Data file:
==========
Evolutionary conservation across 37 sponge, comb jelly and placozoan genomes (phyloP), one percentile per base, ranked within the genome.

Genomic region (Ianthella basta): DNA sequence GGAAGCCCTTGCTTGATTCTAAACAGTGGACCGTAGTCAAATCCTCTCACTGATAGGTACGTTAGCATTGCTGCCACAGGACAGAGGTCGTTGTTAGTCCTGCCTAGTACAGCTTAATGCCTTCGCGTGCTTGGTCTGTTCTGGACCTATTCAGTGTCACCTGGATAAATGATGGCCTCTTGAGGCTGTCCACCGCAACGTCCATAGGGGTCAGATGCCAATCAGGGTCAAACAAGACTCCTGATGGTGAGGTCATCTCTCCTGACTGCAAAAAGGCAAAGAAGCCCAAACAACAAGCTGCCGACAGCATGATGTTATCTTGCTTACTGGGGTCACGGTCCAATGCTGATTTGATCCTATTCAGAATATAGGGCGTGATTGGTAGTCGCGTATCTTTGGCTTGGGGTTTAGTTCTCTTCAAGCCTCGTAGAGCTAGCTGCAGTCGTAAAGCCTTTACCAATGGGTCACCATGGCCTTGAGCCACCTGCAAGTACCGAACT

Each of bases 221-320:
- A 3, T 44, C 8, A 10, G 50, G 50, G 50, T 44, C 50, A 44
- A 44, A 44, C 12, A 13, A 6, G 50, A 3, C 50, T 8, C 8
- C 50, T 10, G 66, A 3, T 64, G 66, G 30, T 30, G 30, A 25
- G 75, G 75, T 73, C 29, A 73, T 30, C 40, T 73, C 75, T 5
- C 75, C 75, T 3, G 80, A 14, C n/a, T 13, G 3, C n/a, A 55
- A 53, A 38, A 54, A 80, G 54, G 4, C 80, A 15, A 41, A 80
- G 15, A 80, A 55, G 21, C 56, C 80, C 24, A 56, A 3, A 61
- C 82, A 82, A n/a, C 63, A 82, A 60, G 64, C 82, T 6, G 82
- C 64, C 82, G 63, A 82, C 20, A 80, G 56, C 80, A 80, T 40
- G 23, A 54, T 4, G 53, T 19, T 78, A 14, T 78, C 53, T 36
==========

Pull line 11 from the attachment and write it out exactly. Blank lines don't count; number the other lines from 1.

- C 82, A 82, A n/a, C 63, A 82, A 60, G 64, C 82, T 6, G 82